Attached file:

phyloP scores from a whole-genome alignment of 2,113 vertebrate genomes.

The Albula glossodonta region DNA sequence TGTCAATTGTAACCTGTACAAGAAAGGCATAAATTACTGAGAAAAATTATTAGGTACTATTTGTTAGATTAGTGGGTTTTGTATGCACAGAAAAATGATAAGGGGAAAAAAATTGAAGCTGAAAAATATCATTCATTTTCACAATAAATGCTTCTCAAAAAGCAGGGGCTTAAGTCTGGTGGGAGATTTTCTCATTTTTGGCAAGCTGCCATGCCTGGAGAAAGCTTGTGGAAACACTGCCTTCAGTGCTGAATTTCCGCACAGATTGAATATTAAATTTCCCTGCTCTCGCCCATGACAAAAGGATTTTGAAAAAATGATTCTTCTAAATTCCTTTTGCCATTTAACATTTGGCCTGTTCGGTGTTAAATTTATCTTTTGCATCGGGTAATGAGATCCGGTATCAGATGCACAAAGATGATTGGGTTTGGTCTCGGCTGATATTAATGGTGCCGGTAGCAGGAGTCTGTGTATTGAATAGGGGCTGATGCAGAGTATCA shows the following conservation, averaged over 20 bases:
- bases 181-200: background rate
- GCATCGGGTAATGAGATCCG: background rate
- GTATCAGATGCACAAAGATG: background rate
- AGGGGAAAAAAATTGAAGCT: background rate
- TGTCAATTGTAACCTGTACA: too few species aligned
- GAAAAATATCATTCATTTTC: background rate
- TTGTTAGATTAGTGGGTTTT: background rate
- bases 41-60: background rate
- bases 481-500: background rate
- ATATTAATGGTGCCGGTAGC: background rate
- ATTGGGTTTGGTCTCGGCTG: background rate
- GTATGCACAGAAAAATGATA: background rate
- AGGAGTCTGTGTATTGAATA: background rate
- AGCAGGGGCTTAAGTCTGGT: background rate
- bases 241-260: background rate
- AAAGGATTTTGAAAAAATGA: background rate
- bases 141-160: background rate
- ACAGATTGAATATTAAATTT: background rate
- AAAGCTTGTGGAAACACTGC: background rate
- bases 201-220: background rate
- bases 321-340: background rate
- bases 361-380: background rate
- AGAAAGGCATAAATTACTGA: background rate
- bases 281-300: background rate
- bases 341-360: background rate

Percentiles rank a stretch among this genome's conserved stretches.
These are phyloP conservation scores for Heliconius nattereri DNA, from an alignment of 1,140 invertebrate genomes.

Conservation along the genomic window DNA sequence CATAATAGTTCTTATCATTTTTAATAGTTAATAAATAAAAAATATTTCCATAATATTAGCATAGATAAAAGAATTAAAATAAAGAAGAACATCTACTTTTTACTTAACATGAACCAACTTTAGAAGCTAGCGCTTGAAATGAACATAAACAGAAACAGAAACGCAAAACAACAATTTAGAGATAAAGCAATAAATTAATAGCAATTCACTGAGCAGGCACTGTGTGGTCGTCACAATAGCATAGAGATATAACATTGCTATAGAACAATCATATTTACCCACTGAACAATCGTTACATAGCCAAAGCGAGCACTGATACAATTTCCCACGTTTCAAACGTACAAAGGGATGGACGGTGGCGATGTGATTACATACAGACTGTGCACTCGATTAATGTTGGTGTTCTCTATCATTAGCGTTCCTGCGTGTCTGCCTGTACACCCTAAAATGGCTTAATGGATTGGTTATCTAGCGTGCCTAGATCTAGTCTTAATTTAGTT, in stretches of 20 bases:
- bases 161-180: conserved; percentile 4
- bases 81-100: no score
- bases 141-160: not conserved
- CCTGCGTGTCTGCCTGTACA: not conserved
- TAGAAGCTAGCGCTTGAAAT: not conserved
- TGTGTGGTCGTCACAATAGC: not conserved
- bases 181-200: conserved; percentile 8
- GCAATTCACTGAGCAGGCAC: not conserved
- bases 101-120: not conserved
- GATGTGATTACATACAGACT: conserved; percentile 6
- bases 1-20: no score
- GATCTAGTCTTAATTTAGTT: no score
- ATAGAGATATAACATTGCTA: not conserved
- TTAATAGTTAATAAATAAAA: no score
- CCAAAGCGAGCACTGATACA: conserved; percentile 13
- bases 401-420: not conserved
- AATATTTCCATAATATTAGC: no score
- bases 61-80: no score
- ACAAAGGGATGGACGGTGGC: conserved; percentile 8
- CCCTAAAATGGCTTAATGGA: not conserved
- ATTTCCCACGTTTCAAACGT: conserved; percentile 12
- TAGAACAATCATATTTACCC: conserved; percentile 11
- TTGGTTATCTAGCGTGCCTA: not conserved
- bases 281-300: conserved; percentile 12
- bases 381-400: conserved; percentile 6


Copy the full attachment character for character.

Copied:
phyloP scores from a whole-genome alignment of 2,113 vertebrate genomes.

The Albula glossodonta region DNA sequence TGTCAATTGTAACCTGTACAAGAAAGGCATAAATTACTGAGAAAAATTATTAGGTACTATTTGTTAGATTAGTGGGTTTTGTATGCACAGAAAAATGATAAGGGGAAAAAAATTGAAGCTGAAAAATATCATTCATTTTCACAATAAATGCTTCTCAAAAAGCAGGGGCTTAAGTCTGGTGGGAGATTTTCTCATTTTTGGCAAGCTGCCATGCCTGGAGAAAGCTTGTGGAAACACTGCCTTCAGTGCTGAATTTCCGCACAGATTGAATATTAAATTTCCCTGCTCTCGCCCATGACAAAAGGATTTTGAAAAAATGATTCTTCTAAATTCCTTTTGCCATTTAACATTTGGCCTGTTCGGTGTTAAATTTATCTTTTGCATCGGGTAATGAGATCCGGTATCAGATGCACAAAGATGATTGGGTTTGGTCTCGGCTGATATTAATGGTGCCGGTAGCAGGAGTCTGTGTATTGAATAGGGGCTGATGCAGAGTATCA shows the following conservation, averaged over 20 bases:
- bases 181-200: background rate
- GCATCGGGTAATGAGATCCG: background rate
- GTATCAGATGCACAAAGATG: background rate
- AGGGGAAAAAAATTGAAGCT: background rate
- TGTCAATTGTAACCTGTACA: too few species aligned
- GAAAAATATCATTCATTTTC: background rate
- TTGTTAGATTAGTGGGTTTT: background rate
- bases 41-60: background rate
- bases 481-500: background rate
- ATATTAATGGTGCCGGTAGC: background rate
- ATTGGGTTTGGTCTCGGCTG: background rate
- GTATGCACAGAAAAATGATA: background rate
- AGGAGTCTGTGTATTGAATA: background rate
- AGCAGGGGCTTAAGTCTGGT: background rate
- bases 241-260: background rate
- AAAGGATTTTGAAAAAATGA: background rate
- bases 141-160: background rate
- ACAGATTGAATATTAAATTT: background rate
- AAAGCTTGTGGAAACACTGC: background rate
- bases 201-220: background rate
- bases 321-340: background rate
- bases 361-380: background rate
- AGAAAGGCATAAATTACTGA: background rate
- bases 281-300: background rate
- bases 341-360: background rate

Percentiles rank a stretch among this genome's conserved stretches.
These are phyloP conservation scores for Heliconius nattereri DNA, from an alignment of 1,140 invertebrate genomes.

Conservation along the genomic window DNA sequence CATAATAGTTCTTATCATTTTTAATAGTTAATAAATAAAAAATATTTCCATAATATTAGCATAGATAAAAGAATTAAAATAAAGAAGAACATCTACTTTTTACTTAACATGAACCAACTTTAGAAGCTAGCGCTTGAAATGAACATAAACAGAAACAGAAACGCAAAACAACAATTTAGAGATAAAGCAATAAATTAATAGCAATTCACTGAGCAGGCACTGTGTGGTCGTCACAATAGCATAGAGATATAACATTGCTATAGAACAATCATATTTACCCACTGAACAATCGTTACATAGCCAAAGCGAGCACTGATACAATTTCCCACGTTTCAAACGTACAAAGGGATGGACGGTGGCGATGTGATTACATACAGACTGTGCACTCGATTAATGTTGGTGTTCTCTATCATTAGCGTTCCTGCGTGTCTGCCTGTACACCCTAAAATGGCTTAATGGATTGGTTATCTAGCGTGCCTAGATCTAGTCTTAATTTAGTT, in stretches of 20 bases:
- bases 161-180: conserved; percentile 4
- bases 81-100: no score
- bases 141-160: not conserved
- CCTGCGTGTCTGCCTGTACA: not conserved
- TAGAAGCTAGCGCTTGAAAT: not conserved
- TGTGTGGTCGTCACAATAGC: not conserved
- bases 181-200: conserved; percentile 8
- GCAATTCACTGAGCAGGCAC: not conserved
- bases 101-120: not conserved
- GATGTGATTACATACAGACT: conserved; percentile 6
- bases 1-20: no score
- GATCTAGTCTTAATTTAGTT: no score
- ATAGAGATATAACATTGCTA: not conserved
- TTAATAGTTAATAAATAAAA: no score
- CCAAAGCGAGCACTGATACA: conserved; percentile 13
- bases 401-420: not conserved
- AATATTTCCATAATATTAGC: no score
- bases 61-80: no score
- ACAAAGGGATGGACGGTGGC: conserved; percentile 8
- CCCTAAAATGGCTTAATGGA: not conserved
- ATTTCCCACGTTTCAAACGT: conserved; percentile 12
- TAGAACAATCATATTTACCC: conserved; percentile 11
- TTGGTTATCTAGCGTGCCTA: not conserved
- bases 281-300: conserved; percentile 12
- bases 381-400: conserved; percentile 6